Only 19 developers have called for G2A's key blocking tool

But divisive marketplace has offered an extension for more people to register interest

G2A's proposal to build a key blocking tool that helps developers prevent their games being sold through company's website has failed to stir interest among studios.

The company outlined plans for such a tool in the wake of a dispute with indie publisher No More Robots, which started the call for players to pirate games rather than buy them via G2A.

The firm behind the controversial marketplace made several different attempts to defend itself, culminating in the promise of a key blocker. The proposed tool would enable developers to specify keys they do not want to be sold via G2A, marking them as either giveaway codes or review copies.

But G2A noted that since such a project would be expensive to develop, it wanted 100 developers to register interest by August 15 before it could justify building it.

So far, only 19 studios have supported this proposal.

In the interest of transparency, G2A has published the list of all 19, which includes: Beer Money Games, Bossa Studios, CCP Games, Crimson Leaf, Deep Silver, Dirty Beast Games, Dynart, Electrocosmos, Farom Studio, Fox Byte Games, Hound Picked Games, MetalBear, Modoka Studios Entertainment, Moonlight Mouse, Nyaargh, SimaGames, Squidpunch Studios, Tate Mutimedia, and Troglobytes Games.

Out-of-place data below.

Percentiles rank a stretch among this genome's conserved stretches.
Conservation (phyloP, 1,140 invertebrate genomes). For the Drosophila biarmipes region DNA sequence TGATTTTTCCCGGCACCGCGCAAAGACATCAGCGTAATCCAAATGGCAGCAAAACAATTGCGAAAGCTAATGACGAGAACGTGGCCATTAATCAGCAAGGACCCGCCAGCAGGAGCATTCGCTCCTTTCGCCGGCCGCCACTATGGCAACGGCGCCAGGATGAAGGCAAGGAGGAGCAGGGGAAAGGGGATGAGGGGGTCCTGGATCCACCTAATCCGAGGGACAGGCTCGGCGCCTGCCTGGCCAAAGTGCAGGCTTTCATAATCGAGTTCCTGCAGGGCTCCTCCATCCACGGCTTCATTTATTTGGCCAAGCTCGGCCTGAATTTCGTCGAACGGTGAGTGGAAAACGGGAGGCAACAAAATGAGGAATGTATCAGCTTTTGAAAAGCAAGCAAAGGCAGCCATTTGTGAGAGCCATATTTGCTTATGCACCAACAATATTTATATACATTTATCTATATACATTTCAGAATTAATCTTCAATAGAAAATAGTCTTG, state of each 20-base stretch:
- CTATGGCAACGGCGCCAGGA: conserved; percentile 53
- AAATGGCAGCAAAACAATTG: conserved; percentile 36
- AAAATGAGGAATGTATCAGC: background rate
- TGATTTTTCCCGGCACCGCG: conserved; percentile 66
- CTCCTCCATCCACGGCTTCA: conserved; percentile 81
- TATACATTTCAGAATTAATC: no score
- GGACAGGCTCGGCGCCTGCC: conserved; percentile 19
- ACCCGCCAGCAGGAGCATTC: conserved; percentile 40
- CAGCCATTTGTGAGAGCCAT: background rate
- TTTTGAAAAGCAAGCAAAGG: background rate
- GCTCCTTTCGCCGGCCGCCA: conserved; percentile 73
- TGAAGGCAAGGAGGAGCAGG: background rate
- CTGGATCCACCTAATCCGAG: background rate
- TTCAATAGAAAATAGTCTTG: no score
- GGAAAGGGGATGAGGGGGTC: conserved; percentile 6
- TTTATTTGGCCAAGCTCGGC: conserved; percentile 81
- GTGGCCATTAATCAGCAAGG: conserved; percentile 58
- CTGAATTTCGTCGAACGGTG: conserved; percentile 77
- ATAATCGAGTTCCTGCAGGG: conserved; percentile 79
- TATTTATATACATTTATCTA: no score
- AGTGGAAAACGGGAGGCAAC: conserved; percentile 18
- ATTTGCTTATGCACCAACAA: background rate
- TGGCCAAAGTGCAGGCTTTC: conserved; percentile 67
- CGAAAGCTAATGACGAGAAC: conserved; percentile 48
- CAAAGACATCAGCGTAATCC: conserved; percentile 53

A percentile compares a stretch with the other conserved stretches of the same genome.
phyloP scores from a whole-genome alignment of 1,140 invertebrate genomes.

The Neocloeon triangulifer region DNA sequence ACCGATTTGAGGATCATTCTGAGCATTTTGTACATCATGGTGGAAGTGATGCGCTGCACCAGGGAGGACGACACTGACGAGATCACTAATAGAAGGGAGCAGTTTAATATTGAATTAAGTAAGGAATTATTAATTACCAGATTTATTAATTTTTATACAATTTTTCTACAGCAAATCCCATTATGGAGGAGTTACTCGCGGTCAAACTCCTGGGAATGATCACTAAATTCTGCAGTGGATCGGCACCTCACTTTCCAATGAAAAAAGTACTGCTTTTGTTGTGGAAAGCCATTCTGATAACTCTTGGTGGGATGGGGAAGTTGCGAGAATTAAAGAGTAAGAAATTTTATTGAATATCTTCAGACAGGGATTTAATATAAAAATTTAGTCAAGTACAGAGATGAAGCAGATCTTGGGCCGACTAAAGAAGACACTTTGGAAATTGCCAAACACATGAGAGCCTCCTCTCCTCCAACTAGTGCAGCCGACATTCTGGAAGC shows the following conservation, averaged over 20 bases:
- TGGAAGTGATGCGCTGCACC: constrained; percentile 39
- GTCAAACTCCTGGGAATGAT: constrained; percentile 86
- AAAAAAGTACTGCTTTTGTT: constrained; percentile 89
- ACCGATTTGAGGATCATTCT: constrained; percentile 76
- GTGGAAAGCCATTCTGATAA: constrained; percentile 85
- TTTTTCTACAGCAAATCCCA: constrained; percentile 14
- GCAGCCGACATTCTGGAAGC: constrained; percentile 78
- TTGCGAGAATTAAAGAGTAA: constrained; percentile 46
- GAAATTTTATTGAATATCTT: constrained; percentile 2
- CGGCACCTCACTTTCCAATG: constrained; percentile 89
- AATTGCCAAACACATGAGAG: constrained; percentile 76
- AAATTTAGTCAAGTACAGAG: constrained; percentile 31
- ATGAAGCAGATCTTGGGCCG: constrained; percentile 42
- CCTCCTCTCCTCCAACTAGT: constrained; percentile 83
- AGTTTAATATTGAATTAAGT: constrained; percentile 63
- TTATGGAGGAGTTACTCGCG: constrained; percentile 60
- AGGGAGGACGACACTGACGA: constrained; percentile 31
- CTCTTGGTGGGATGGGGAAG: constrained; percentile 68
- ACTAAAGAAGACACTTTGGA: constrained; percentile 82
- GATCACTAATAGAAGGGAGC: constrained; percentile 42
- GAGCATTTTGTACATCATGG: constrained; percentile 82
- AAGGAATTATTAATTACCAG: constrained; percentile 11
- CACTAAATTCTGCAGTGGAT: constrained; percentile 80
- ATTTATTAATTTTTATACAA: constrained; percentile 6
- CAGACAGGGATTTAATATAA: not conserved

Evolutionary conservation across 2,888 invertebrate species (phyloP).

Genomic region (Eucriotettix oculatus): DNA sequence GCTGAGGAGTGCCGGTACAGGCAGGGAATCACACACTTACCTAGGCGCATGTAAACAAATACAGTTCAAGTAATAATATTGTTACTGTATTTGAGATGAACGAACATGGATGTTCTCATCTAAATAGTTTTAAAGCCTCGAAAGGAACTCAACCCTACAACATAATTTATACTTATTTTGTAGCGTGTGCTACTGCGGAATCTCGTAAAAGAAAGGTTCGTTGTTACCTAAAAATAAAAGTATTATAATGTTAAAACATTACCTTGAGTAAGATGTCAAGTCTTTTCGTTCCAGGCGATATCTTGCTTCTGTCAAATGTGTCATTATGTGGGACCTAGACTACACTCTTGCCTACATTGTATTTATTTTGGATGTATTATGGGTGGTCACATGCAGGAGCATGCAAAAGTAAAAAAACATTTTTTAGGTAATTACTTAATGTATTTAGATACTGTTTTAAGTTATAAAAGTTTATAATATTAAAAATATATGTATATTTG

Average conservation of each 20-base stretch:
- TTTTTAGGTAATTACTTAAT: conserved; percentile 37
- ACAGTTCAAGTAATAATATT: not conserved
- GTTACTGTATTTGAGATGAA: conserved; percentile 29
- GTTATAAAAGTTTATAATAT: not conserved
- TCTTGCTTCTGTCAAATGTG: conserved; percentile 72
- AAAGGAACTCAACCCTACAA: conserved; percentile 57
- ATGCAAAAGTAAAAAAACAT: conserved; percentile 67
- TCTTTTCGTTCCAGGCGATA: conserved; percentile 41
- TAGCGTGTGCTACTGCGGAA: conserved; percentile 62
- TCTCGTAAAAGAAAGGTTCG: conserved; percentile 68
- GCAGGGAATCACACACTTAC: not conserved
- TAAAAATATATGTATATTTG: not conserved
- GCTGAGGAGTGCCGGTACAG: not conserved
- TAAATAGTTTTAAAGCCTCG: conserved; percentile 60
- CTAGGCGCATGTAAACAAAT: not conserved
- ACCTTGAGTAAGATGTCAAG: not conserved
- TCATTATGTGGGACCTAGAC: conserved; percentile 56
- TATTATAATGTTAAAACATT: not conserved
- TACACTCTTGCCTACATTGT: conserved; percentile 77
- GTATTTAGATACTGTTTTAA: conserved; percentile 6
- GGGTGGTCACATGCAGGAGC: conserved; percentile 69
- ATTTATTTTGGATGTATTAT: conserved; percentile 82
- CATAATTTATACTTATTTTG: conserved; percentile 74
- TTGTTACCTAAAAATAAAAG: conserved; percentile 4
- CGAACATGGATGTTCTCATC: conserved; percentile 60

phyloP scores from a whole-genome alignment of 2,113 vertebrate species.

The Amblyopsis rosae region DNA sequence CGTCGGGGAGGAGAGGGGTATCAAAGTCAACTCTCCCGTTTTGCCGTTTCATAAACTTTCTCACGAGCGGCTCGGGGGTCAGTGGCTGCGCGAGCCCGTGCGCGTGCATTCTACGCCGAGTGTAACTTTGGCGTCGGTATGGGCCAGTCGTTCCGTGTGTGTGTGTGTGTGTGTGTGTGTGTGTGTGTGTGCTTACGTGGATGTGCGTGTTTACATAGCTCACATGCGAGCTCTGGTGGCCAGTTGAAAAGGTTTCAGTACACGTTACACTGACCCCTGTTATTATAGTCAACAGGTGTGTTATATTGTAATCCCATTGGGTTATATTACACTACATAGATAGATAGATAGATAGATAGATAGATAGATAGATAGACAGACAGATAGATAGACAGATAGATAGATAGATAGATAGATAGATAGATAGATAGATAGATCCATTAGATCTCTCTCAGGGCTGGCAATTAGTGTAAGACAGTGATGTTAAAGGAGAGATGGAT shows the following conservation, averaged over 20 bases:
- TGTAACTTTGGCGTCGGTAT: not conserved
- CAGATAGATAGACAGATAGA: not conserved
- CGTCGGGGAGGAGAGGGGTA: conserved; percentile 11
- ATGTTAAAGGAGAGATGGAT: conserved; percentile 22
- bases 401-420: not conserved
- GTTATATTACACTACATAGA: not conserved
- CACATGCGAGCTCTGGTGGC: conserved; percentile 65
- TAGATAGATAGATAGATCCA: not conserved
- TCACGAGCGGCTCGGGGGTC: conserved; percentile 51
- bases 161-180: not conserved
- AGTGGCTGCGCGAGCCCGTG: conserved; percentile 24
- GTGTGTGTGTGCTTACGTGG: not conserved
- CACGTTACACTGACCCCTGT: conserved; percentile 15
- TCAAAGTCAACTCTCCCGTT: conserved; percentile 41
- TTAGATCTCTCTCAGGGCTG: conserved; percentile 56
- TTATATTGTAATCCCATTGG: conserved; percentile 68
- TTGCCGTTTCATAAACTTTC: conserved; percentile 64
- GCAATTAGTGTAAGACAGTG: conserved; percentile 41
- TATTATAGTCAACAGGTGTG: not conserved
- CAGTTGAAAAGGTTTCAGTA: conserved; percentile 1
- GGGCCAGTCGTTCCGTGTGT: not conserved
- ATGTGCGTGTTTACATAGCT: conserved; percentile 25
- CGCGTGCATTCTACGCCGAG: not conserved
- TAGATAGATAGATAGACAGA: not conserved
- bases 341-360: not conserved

However, G2A has extended its deadline to the end of August to give more developers a chance to say whether they want this tool or not. The company will also be discussing the plans with studios during Gamescom in Cologne next week.

Meanwhile, a petition started by No More Robots' founder Mike Rose around the same time, calling for G2A to stop selling indie games entirely, has received more than 6,200 signatures.

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Latest comments (1)

Charlie Cleveland Game Director/Founder, Unknown Worlds2 years ago
G2A is such a gross company.

It's a load of crap that this tool would be "expensive" to develop. It's also suspect how they are pushing the names of developers who don't want their games to be sold on their service - it's almost like they want blowback from players who don't understand the shadiness of their service and be encouraged to review bomb those developers. It's also terrible to put the impetus on developers to have to take action with G2A to get this proposal moving in the first place, while G2A profits off gray-market sales and credit card fraud.

Mike Rose is right - it IS better for players to pirate than buy a key off G2A. We paid $30,000 to deal with credit card chargebacks because of G2A (written about here:

So, G2A, if you really want to put your money where your mouth is, you will now pay us (Unknown Worlds) $300,000.
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